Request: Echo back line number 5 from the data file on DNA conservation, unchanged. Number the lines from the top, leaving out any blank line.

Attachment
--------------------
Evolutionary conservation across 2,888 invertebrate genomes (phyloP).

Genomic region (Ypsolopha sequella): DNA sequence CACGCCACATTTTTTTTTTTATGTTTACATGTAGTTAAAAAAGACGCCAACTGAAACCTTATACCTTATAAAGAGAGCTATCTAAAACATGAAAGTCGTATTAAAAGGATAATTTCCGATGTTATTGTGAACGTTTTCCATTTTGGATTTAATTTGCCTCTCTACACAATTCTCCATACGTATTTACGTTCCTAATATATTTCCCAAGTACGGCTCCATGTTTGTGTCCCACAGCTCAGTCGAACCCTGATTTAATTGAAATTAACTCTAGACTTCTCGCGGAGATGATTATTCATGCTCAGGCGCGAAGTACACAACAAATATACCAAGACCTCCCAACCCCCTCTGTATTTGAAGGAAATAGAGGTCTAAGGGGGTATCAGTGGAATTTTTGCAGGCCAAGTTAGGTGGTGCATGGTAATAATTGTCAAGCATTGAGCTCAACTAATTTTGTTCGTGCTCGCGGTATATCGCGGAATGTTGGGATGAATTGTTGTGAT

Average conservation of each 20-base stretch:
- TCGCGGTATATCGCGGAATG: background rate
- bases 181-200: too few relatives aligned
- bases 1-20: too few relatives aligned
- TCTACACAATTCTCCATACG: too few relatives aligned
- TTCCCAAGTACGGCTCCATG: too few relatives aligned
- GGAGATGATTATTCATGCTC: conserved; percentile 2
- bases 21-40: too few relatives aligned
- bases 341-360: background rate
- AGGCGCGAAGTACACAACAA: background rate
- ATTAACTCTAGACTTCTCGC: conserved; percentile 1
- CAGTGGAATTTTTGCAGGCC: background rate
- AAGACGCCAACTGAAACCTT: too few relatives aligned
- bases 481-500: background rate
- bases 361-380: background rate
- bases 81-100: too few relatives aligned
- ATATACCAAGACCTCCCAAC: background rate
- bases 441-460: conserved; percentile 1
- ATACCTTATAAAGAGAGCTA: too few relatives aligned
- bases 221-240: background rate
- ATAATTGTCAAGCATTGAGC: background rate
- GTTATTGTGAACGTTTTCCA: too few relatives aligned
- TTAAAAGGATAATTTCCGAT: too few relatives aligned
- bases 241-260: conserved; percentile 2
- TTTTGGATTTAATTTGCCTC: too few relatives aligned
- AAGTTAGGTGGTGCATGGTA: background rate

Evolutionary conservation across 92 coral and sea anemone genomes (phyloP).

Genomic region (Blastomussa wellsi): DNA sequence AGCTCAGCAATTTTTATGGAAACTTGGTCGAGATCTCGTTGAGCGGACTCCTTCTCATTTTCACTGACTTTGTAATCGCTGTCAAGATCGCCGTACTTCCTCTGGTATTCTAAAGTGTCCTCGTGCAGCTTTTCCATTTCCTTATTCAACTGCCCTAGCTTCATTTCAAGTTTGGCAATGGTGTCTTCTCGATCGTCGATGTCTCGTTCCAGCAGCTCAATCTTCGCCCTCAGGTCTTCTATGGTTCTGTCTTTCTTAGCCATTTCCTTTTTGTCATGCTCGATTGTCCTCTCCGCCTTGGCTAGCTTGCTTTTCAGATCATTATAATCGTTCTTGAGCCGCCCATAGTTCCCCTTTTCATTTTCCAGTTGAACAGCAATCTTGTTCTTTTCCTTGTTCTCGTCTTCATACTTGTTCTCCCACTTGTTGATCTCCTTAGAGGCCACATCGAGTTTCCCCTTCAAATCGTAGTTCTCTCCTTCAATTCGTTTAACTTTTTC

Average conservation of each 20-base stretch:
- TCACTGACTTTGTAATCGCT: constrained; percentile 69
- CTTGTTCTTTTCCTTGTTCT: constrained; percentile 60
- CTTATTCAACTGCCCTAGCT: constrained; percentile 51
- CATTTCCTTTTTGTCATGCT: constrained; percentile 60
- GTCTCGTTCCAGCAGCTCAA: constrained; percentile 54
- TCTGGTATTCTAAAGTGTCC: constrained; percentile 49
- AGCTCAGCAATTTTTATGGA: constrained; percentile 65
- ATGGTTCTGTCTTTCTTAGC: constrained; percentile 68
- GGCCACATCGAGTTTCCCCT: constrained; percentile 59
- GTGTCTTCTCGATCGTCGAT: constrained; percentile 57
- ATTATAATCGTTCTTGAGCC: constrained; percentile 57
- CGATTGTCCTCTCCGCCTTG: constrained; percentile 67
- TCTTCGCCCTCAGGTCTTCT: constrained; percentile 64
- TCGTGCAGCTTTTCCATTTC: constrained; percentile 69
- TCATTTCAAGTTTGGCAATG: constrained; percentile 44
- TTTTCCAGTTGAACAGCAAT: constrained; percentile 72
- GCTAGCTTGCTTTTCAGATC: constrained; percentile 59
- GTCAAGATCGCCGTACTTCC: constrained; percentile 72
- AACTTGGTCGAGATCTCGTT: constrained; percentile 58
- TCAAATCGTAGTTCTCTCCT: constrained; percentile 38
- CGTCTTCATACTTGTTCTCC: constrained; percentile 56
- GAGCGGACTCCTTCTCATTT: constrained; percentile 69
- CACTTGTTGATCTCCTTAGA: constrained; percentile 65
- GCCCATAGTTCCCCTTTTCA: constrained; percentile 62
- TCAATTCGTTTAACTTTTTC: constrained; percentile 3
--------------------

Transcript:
- bases 181-200: too few relatives aligned